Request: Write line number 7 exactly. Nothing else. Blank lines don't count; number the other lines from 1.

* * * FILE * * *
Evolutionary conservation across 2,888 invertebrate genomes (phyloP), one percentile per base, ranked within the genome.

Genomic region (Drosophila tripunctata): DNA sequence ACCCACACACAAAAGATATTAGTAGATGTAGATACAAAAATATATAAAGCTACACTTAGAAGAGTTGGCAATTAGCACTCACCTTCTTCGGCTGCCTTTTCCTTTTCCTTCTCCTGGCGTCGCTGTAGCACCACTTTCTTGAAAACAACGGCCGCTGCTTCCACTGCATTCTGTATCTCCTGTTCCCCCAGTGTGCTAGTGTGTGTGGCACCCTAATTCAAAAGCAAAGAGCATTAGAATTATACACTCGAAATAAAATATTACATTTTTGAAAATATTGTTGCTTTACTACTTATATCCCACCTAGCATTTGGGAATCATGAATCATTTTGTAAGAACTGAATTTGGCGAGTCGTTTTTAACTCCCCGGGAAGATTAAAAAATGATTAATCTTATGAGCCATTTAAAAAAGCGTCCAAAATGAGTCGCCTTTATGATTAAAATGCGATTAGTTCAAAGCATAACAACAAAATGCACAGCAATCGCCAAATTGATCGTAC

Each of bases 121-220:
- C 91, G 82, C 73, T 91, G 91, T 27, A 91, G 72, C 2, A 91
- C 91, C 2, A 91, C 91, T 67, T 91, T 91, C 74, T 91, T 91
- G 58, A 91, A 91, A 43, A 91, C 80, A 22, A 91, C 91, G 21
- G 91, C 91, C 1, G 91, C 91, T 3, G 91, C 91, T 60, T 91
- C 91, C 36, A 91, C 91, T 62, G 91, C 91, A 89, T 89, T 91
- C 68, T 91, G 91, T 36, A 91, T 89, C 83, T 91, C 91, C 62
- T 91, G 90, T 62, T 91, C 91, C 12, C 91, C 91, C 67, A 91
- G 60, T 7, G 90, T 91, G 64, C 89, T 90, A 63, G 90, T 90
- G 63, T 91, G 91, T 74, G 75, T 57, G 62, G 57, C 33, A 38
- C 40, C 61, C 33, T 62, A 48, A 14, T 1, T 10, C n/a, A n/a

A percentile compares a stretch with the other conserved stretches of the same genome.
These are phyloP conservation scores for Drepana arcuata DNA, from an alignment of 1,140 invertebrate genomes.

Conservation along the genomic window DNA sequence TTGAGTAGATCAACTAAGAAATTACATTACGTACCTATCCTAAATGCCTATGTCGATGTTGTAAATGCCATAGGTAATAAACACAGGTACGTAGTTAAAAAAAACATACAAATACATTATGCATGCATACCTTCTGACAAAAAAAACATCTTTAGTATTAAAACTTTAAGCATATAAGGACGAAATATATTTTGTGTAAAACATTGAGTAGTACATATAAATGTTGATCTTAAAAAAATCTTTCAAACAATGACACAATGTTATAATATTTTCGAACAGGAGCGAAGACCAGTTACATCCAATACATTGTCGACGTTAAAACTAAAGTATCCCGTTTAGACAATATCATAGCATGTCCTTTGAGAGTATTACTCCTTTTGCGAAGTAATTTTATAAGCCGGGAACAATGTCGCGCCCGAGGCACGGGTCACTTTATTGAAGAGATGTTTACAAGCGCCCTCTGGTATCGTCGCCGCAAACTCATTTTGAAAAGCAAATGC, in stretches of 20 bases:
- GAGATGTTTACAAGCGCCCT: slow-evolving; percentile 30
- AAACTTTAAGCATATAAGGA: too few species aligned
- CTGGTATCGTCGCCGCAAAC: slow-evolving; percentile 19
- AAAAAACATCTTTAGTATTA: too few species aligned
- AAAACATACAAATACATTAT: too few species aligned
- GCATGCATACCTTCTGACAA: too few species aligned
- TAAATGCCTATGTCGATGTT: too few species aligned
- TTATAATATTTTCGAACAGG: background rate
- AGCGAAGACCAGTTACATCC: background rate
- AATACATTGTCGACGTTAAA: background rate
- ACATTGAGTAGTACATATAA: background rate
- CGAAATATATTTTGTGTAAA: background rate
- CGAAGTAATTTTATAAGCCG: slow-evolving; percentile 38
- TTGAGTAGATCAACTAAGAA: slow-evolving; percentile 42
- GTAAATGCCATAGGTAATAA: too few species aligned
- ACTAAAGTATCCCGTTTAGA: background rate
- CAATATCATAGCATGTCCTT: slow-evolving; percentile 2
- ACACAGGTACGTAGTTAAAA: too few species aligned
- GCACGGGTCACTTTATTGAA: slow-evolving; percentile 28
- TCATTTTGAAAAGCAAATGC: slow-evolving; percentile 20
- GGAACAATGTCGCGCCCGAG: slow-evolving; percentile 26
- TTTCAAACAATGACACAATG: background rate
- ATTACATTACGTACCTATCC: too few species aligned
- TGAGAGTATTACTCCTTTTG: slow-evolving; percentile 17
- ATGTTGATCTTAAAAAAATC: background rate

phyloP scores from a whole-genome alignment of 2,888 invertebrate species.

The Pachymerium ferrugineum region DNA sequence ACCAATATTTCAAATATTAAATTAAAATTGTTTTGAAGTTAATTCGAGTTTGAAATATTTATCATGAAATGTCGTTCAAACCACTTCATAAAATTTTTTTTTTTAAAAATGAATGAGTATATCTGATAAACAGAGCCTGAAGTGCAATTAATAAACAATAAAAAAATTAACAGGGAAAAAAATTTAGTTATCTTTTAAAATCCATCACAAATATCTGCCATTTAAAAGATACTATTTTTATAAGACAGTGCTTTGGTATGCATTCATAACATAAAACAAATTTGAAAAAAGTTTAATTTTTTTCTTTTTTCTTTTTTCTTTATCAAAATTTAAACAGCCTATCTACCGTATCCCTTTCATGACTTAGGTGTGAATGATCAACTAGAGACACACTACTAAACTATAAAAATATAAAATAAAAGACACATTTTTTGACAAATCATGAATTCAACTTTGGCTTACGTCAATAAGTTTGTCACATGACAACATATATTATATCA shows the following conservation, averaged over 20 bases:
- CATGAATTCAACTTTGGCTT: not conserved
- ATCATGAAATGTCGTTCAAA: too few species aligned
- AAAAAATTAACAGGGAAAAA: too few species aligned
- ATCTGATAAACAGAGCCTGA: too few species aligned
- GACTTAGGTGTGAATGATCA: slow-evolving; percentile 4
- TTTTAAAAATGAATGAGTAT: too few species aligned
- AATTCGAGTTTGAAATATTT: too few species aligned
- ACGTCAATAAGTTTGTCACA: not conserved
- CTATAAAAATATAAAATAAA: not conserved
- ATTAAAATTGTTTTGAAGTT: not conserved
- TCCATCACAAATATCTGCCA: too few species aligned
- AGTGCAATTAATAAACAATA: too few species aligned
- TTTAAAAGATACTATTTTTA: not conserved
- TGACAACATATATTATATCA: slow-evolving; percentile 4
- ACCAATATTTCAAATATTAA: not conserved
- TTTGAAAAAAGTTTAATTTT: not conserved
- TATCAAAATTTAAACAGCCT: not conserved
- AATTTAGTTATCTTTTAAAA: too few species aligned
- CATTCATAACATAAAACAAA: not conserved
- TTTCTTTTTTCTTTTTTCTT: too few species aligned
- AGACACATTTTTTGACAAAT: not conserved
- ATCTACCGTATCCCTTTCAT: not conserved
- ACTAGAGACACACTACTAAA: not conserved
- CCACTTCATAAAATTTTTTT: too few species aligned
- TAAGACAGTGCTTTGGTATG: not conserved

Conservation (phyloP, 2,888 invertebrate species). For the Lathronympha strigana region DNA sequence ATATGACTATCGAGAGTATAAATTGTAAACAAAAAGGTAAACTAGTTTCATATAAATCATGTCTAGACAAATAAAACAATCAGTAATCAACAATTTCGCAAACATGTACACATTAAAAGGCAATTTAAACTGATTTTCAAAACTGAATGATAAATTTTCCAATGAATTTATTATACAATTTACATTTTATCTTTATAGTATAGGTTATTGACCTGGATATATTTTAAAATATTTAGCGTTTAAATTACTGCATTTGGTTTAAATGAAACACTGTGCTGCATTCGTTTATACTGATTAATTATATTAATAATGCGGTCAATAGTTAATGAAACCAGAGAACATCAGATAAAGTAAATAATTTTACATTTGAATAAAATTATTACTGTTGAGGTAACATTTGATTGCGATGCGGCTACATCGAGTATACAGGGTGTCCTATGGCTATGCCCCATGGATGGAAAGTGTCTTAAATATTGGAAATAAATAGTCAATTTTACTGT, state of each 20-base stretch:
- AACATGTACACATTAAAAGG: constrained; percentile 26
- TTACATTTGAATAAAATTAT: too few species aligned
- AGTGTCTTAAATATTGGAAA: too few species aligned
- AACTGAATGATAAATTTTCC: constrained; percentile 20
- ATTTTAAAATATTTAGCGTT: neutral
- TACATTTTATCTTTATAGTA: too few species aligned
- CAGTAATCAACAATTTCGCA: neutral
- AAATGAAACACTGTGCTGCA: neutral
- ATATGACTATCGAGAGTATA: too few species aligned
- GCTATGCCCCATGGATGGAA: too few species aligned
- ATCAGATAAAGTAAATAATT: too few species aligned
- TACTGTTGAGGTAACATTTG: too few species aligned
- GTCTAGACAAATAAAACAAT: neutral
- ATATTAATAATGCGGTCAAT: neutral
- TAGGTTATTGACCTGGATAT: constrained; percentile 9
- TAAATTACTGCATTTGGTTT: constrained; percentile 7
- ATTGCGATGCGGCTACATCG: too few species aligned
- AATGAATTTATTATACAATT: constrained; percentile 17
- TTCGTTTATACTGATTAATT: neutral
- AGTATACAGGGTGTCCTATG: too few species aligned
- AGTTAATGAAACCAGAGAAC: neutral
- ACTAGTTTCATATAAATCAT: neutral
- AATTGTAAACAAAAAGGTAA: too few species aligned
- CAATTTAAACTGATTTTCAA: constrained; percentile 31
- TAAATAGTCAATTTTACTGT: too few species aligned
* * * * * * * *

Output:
- G 91, C 91, C 1, G 91, C 91, T 3, G 91, C 91, T 60, T 91